Martin noticed the bat and moved slowly. He rested his attaché case on a pine coffee table centered with faux flowers in a glass bead vase. “This won’t take long.” He popped the latches and retrieved a folder with copies of legal documents inside. “I’m aware you’ve filed for joint custody of your daughter, Abigail Presley.”

Paula leaned the bat against the wall. “Why do you care?”

“Because I think we can help each other.”


“I’ve reached out to your attorney, and he’s verbally agreed to enlist my help as co-counsel in your custody case. I need your signature to formally authorize my participation.”

“My lawyer never mentioned you.”

“He’s been tied up in court.” Martin handed her the co-counsel agreement. “I understand you had some issues in your past.” He glanced about the sparsely furnished room and noticed the lack of any family photos.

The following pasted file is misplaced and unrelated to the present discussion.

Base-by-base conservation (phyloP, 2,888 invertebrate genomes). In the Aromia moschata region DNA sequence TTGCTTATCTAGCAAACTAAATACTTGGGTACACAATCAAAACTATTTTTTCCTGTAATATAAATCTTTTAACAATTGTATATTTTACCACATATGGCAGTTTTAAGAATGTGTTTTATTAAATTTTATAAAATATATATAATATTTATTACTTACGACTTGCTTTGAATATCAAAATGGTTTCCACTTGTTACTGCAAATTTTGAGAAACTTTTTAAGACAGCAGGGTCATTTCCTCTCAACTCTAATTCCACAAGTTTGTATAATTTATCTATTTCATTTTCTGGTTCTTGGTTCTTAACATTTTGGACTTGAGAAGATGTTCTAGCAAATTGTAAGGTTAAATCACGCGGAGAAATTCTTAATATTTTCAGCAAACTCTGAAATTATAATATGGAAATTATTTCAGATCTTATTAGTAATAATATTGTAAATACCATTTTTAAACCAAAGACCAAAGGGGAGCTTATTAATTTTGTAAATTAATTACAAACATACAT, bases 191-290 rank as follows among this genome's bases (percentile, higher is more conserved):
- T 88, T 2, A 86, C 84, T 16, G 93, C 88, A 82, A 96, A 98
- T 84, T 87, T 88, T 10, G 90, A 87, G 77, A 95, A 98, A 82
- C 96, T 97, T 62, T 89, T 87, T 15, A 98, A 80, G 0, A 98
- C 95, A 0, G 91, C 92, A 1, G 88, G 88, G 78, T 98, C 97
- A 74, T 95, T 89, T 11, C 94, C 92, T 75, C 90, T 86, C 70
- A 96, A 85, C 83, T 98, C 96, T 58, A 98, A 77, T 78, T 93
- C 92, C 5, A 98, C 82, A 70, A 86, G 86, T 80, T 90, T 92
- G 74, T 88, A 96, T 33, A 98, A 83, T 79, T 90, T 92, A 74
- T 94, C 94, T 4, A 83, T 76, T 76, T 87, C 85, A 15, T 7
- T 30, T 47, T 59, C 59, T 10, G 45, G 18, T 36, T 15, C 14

“I tried to kill myself when my daughter was eighteen months old. I never meant to hurt her. I had some problems, but they’re behind me now.” She reviewed the pages of legal jargon while she paced inside the small apartment. “I can’t afford to pay another lawyer.”

“My time would be gratis.”


“Without charge. Free.”

“Nothing in life comes free, Mr. Hamilton.” She scrutinized the legal paperwork, oblivious to the carefully embedded language acknowledging her consent to release Abby’s medical records. “I can read, but I can’t make heads or tails of what this paper says. I’m not about to sign—”

“It’s a standard co-counsel agreement. Basically, it states you would now have two attorneys working together on your behalf instead of one. I can email the signed copy to your attorney this afternoon.” He analyzed Paula’s body language and the strange way she counted on her fingers while she reviewed the legal documents. “Do you have regular contact with your husband?”

“Only when I have to.”

“I would keep it that way. The less Leland knows about our conversation, the better.”